It was almost enough to make a man consider becoming a republic…
“Tough break, bro.” Ralph clapped a hand on his shoulder in commiseration. “We’ll light a firework in honour of your noble sacrifice.”
Ilan groaned, and accepted the official itinerary Matthew waved under his nose happily.
The things he did for family and country.
prreeeeeettty sure this is not what you had in mind. fail.
“…What?” Oliver asked, confused, when Jean suddenly stilled. “What is it?”
The other man deflated, sinking against him like a heavy blanket. “Calisse de chat d’marde,” Jean grumbled into his neck, one hand flinging out to point accusingly across the room. Confused, Oliver followed it.
In their haste, they’d forgotten to close the bedroom door, and now Schrodinger sat in the threshold, kitty eyes narrowed and glaring at Jean for all he was worth. Unable to help it, Oliver started to laugh.
“Oi!” Jean nipped his neck in retaliation. Oliver yelped, and promptly pinched him in return. Jean reared his head back far enough to favour him with a smirk, and then the war began.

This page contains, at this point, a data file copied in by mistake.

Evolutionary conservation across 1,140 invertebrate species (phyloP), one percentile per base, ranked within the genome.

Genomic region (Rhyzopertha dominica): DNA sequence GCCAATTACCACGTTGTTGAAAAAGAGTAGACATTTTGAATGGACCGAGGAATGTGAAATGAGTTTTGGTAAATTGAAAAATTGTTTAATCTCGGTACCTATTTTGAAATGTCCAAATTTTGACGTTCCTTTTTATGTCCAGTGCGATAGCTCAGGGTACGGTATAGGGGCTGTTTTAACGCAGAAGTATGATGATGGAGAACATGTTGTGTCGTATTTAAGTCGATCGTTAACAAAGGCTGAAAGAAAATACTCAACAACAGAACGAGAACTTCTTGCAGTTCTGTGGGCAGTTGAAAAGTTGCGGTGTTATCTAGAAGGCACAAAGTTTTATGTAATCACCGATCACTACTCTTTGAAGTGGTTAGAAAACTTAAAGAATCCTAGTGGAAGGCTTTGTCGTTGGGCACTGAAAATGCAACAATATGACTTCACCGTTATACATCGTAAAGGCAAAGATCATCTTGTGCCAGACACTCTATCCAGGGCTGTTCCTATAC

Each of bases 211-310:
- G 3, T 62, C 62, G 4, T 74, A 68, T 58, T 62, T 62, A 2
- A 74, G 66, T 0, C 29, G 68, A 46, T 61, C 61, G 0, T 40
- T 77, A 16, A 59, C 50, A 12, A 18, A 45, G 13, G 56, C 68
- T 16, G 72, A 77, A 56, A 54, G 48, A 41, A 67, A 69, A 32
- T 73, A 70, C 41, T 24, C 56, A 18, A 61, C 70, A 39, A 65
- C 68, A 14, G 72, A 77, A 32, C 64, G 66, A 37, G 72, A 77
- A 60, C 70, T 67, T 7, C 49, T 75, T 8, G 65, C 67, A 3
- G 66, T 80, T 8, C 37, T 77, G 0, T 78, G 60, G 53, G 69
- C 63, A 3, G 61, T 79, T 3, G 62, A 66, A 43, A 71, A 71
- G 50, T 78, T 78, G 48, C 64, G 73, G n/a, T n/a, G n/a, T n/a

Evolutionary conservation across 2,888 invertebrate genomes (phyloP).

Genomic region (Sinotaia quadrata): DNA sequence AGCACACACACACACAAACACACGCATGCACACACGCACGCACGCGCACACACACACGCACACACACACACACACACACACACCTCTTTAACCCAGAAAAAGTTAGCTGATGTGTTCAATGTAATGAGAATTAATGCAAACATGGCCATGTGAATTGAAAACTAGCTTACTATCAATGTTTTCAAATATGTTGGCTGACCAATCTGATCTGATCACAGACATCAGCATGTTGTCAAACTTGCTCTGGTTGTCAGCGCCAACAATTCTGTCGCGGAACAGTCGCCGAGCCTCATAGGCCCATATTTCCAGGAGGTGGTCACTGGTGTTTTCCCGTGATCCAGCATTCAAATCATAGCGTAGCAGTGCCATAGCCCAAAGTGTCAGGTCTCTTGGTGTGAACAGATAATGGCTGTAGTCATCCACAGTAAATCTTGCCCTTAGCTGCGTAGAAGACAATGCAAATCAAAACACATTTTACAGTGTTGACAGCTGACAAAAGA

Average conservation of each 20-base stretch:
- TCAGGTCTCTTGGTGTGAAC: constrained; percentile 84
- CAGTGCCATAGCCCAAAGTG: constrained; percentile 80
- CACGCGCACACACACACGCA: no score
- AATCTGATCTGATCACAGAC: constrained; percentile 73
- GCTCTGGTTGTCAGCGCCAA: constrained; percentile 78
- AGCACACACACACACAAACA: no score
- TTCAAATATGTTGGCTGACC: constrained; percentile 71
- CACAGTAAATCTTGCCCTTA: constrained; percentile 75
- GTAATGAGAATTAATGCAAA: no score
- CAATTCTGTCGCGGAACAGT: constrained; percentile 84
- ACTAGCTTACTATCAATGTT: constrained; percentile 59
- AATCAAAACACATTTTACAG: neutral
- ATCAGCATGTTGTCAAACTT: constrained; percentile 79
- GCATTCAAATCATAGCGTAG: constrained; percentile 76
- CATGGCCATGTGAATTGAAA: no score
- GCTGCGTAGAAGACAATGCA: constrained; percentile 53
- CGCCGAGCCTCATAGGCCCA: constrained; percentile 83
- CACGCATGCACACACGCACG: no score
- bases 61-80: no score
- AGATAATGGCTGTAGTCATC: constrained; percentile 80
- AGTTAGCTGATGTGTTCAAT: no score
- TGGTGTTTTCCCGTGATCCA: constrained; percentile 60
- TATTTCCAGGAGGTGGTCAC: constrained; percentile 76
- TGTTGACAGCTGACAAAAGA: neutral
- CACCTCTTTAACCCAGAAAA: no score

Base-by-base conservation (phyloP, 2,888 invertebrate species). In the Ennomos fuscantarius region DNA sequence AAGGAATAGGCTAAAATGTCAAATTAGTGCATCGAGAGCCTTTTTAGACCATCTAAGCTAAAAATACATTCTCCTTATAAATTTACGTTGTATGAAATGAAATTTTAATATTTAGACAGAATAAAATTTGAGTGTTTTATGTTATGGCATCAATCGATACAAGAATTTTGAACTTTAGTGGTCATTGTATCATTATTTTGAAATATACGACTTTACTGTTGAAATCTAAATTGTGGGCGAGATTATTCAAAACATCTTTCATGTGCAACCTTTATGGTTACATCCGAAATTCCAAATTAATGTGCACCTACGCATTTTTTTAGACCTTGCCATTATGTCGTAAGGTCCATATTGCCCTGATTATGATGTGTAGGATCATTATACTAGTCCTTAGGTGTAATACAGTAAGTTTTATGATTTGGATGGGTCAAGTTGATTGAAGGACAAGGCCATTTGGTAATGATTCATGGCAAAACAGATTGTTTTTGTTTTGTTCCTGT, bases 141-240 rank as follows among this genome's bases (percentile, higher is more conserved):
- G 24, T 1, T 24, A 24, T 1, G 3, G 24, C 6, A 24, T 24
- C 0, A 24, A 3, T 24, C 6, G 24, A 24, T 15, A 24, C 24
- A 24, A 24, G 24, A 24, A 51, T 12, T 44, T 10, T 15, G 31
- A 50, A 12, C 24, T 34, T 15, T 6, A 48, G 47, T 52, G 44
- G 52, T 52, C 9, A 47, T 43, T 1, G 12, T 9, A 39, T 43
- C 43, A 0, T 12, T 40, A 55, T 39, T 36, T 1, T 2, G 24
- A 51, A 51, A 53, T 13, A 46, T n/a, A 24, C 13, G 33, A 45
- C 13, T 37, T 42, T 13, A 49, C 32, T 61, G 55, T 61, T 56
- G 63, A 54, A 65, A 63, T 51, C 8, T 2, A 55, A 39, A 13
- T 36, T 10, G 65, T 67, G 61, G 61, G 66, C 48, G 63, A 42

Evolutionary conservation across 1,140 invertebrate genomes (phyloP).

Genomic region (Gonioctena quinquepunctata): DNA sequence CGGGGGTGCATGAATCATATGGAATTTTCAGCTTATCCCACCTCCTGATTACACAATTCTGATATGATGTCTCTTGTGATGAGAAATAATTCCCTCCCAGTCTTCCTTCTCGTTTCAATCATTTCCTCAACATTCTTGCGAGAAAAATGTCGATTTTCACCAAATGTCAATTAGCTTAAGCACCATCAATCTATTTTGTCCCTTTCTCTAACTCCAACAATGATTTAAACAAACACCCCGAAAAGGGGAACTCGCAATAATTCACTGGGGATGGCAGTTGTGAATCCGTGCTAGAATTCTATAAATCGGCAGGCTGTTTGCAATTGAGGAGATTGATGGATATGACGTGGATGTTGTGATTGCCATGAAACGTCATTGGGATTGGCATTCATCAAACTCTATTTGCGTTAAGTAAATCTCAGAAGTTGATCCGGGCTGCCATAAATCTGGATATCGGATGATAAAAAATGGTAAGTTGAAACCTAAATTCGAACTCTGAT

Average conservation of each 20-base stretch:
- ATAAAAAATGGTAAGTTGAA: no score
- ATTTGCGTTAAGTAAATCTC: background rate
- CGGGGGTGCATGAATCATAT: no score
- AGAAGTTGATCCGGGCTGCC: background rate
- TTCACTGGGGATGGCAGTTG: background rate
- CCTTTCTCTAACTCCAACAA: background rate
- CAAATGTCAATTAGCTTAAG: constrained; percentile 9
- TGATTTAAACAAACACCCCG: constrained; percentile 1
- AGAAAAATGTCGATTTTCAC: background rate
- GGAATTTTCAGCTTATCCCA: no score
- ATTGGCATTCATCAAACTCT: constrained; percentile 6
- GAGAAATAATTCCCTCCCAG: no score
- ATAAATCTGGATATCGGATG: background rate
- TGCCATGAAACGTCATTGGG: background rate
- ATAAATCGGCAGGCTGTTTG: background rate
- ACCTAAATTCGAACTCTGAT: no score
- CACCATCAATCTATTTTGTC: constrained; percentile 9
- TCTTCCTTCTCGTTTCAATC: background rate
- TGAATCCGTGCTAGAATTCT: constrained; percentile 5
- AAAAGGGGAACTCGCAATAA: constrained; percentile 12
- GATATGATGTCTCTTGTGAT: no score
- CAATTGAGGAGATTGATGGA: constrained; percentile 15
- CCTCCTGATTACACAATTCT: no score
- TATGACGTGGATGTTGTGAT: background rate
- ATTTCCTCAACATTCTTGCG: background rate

Oliver attempted to squirm away. Jean countered by becoming deadweight, pinning him in place. The blond went for the ahoge instead, and was stopped by fingers dancing along the sensitive skin of his sides. Laughter and pinches turned into breathless tickling, which melted into soft caresses and the cat was forgotten.
….Until Schrodinger, sensing that his human had lost the war, decided to take matters into his own paws.
Jean will say he is there for the peaches; soft and sweet and unable to grow in his colder climate. They’ll spend the day wandering between the trees, baskets on their hips, reaching up and pulling off the low hanging fruit, the sticky juice staining their fingers. At night they’ll eat them with fresh cream, sitting out on the veranda of Oliver’s Niagara home, side by side in the sultry summer air.
Every year, Oliver watches the harvest. He watches as peaches are carefully placed into the backs of trucks, which set off down his highways, bound for the markets and tables of his brothers and sisters.
It takes only a day for one of those trucks to cross the border into Jean’s home.
But still, every year, Jean comes himself, basket in hand.
For the peaches.
Matthew stood in front of the bookshelf, running his fingers over the glossy spines, trying to make a decision. One by one, the titles of the books slid under his fingers; Raising Strong Willed Children, Forging Family Bonds, Your Loving Family, Ten Steps to a Better, Stronger Family…
Across the bookstore there came a terrific crash, followed by familiar voices rising in anger.
With a sigh, Matthew swept the whole selection of books into his shopping basket.
I blame liz :P
“What?” Matt turned away from the crowd, struggling to hear the voice on the other end of the phone line.
“I said, do you get to keep the dog?!” Al bellowed back. “The one in the tartan!”